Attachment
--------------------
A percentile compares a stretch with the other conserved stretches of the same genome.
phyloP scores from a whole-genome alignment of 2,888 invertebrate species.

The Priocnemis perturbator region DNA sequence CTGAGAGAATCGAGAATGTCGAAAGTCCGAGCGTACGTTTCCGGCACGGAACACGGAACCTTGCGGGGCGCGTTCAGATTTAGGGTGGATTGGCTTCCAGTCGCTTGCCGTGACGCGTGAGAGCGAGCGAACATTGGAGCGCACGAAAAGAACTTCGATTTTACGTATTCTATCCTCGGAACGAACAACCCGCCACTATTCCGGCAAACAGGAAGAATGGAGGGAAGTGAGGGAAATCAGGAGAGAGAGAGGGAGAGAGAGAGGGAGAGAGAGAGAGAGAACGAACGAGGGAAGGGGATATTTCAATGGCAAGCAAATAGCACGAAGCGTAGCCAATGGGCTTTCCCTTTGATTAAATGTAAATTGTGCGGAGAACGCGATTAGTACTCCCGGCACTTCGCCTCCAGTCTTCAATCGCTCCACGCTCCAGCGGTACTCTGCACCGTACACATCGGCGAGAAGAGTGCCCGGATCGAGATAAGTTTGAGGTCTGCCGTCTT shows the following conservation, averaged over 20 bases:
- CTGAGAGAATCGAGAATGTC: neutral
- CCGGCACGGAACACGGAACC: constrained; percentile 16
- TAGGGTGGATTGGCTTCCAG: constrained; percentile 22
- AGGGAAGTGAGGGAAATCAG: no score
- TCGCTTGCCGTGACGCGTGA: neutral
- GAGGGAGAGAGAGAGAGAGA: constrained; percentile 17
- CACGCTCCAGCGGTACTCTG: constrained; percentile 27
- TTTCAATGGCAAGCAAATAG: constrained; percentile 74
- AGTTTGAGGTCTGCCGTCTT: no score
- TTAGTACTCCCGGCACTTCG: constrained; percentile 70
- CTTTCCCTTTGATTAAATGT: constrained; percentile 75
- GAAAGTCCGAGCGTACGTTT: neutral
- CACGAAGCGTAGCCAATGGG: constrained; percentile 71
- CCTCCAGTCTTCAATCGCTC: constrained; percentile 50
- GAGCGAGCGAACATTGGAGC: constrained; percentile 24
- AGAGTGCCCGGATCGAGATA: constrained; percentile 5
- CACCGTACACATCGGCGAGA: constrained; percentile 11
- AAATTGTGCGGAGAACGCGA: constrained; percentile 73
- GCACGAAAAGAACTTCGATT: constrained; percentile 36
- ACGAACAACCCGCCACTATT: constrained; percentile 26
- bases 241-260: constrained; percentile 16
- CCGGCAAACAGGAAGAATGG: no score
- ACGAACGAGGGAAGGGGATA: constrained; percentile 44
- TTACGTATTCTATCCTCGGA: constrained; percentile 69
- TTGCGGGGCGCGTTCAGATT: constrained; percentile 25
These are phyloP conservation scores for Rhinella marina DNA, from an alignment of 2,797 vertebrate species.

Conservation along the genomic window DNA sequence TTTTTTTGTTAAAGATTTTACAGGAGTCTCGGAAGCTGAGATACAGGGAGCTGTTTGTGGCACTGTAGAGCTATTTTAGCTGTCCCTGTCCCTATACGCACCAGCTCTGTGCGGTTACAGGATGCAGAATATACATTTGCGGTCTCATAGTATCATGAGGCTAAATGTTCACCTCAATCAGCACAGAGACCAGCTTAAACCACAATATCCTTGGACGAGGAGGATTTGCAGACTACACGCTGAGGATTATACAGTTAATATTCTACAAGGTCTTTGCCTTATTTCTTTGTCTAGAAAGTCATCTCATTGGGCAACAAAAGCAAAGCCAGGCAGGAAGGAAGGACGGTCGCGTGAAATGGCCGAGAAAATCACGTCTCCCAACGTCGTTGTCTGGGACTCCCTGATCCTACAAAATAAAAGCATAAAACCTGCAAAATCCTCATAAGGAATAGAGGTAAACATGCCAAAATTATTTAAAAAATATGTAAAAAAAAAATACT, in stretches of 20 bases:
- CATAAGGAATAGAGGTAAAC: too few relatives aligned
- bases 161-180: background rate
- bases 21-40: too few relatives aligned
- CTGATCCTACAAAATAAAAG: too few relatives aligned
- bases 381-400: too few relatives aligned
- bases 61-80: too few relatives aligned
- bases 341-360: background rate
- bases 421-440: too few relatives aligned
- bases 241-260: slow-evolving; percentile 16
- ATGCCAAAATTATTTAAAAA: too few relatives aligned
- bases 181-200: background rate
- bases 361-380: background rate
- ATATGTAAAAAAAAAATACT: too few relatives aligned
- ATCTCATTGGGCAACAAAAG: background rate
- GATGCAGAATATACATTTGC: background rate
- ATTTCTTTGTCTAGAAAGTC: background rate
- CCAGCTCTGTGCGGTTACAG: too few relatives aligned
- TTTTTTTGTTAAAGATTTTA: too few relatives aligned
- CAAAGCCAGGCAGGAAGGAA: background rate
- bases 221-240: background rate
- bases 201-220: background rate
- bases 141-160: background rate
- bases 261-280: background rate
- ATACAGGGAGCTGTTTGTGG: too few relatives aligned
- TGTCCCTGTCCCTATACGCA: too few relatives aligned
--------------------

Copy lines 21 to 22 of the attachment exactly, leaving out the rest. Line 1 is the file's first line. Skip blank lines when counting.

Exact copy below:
- AAATTGTGCGGAGAACGCGA: constrained; percentile 73
- GCACGAAAAGAACTTCGATT: constrained; percentile 36